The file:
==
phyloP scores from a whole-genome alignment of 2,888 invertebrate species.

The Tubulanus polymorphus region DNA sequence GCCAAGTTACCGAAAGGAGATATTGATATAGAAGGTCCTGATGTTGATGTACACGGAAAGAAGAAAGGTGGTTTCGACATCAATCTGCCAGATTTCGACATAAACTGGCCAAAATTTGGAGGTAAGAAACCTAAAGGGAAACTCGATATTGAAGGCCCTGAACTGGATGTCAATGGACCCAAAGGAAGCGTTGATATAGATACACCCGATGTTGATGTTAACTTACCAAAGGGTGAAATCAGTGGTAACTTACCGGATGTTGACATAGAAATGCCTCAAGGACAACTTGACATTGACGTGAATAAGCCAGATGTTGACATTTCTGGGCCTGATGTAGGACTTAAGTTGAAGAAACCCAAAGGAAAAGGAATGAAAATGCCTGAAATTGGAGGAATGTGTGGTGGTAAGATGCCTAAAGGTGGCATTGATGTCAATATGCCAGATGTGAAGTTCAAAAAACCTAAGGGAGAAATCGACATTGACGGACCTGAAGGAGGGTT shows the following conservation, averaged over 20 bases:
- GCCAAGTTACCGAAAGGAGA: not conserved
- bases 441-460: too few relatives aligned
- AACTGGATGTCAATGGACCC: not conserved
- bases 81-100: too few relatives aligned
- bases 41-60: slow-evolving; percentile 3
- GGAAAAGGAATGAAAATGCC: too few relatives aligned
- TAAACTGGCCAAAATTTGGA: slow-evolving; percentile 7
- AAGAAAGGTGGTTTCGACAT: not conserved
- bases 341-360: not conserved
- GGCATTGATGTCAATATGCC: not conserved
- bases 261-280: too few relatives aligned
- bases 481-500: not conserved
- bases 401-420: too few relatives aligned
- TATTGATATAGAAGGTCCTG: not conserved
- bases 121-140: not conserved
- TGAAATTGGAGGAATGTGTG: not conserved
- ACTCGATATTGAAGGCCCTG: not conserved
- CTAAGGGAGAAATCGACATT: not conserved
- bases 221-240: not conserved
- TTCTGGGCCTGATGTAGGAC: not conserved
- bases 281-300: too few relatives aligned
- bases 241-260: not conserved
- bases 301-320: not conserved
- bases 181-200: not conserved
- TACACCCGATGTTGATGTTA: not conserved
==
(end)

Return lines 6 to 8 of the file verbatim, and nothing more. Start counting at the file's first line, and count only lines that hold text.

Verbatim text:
- bases 81-100: too few relatives aligned
- bases 41-60: slow-evolving; percentile 3
- GGAAAAGGAATGAAAATGCC: too few relatives aligned